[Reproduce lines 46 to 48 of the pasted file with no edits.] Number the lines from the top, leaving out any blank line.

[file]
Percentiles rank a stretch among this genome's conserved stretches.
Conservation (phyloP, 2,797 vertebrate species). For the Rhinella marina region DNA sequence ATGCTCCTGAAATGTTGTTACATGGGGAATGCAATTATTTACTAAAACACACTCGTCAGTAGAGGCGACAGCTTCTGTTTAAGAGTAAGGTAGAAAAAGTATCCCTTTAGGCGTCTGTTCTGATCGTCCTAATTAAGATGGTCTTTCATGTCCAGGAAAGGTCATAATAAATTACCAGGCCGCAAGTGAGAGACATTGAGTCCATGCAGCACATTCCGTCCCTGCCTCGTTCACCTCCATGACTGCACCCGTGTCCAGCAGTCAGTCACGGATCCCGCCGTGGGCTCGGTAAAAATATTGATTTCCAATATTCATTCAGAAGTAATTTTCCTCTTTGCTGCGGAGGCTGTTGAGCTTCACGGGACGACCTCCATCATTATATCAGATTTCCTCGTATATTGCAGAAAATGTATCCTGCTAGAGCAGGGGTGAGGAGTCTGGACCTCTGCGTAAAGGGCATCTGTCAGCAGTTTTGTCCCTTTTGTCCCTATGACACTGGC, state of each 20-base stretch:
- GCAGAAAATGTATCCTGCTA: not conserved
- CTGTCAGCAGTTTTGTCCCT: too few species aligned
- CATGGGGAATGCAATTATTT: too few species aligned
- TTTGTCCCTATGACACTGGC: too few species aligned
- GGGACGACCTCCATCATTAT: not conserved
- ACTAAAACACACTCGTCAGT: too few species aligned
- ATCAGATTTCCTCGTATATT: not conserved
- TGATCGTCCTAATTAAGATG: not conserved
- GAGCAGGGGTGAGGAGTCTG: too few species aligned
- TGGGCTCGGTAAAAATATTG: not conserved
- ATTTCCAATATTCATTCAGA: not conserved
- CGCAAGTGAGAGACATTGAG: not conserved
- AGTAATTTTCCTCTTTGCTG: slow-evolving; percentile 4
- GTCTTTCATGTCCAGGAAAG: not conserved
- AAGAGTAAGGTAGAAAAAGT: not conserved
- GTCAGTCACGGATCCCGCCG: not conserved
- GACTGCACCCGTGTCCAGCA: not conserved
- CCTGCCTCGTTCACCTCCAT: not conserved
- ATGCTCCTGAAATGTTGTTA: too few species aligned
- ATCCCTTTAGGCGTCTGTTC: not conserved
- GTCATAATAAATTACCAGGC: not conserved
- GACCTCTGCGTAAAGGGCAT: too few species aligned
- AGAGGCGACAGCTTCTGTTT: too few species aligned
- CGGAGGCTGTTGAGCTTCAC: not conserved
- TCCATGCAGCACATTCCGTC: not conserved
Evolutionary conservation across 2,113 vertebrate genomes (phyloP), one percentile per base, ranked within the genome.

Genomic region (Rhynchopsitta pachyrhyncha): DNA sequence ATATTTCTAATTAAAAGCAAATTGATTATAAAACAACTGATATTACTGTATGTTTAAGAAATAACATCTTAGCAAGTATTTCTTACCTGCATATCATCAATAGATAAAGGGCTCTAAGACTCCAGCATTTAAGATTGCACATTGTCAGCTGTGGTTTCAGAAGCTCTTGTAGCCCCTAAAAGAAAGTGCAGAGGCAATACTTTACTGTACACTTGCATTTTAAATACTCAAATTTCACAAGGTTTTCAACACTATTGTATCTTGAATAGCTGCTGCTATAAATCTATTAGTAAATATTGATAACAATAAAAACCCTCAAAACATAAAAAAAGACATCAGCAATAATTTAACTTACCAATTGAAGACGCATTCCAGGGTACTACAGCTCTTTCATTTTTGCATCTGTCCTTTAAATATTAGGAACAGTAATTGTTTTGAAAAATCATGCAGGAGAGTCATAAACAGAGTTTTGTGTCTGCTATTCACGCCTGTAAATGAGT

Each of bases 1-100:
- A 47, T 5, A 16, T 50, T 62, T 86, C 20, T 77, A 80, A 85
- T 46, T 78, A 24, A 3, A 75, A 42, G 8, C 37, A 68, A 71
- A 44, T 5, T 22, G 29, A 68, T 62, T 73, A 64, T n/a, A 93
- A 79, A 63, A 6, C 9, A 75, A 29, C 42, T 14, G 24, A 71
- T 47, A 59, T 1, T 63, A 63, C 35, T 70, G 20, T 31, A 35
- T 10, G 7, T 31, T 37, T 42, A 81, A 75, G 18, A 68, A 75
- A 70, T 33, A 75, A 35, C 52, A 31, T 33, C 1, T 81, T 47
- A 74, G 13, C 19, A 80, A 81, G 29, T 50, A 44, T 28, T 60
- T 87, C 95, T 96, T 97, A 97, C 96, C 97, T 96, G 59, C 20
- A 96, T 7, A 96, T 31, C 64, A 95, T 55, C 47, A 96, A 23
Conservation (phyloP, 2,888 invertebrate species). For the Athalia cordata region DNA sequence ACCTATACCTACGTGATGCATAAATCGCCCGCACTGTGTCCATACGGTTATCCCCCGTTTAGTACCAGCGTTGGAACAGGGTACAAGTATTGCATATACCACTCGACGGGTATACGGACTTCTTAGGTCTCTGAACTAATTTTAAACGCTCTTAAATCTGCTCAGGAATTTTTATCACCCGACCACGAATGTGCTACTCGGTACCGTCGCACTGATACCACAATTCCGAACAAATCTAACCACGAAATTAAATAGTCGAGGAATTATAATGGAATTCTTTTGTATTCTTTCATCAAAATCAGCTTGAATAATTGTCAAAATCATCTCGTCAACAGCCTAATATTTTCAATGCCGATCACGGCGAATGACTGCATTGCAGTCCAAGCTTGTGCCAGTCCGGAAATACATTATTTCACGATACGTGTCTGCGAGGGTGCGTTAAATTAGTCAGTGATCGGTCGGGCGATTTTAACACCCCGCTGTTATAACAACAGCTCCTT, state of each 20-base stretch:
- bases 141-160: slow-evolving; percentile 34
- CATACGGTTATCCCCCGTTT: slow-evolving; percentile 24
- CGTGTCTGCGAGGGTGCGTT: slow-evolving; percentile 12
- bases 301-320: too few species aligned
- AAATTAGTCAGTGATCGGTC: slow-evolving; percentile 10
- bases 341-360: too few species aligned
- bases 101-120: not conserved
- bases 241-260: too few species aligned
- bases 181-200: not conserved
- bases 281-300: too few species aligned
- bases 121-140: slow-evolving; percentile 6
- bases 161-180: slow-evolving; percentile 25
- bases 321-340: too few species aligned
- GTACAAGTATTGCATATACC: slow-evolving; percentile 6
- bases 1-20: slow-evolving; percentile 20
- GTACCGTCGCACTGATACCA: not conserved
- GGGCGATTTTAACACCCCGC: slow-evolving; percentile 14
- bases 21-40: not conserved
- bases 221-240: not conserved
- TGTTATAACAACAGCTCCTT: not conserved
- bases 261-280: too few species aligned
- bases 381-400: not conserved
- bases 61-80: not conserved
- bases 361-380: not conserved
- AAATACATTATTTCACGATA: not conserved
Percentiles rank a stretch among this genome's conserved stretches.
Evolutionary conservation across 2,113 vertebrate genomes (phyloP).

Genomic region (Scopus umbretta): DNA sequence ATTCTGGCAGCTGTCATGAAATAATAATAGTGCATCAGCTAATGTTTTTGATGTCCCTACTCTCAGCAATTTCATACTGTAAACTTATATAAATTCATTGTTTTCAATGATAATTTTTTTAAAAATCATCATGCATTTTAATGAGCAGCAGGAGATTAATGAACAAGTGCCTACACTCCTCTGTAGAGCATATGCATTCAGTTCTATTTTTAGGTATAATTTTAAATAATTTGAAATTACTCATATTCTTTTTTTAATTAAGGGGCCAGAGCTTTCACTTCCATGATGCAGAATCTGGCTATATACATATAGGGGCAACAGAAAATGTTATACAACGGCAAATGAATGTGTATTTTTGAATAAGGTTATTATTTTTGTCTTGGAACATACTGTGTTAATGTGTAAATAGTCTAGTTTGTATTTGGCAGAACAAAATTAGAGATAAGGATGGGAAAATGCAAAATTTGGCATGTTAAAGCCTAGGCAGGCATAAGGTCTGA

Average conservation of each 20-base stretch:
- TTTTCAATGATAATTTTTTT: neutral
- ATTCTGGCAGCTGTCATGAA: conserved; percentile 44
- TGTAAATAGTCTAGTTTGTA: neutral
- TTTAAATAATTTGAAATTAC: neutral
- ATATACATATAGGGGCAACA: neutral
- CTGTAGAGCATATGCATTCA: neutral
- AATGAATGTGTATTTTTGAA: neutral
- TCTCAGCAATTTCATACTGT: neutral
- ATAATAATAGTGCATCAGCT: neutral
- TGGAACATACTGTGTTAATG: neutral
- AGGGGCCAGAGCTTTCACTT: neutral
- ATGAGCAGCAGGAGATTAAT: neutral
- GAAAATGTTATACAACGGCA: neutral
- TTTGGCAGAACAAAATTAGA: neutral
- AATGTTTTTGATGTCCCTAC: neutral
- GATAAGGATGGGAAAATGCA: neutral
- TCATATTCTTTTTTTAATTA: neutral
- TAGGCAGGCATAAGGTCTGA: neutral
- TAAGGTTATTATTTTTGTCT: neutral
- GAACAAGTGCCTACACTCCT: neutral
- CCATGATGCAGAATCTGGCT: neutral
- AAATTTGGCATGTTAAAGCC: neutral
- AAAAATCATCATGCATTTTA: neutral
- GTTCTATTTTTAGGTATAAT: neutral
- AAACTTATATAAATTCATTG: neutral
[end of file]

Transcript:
- AAATTAGTCAGTGATCGGTC: slow-evolving; percentile 10
- bases 341-360: too few species aligned
- bases 101-120: not conserved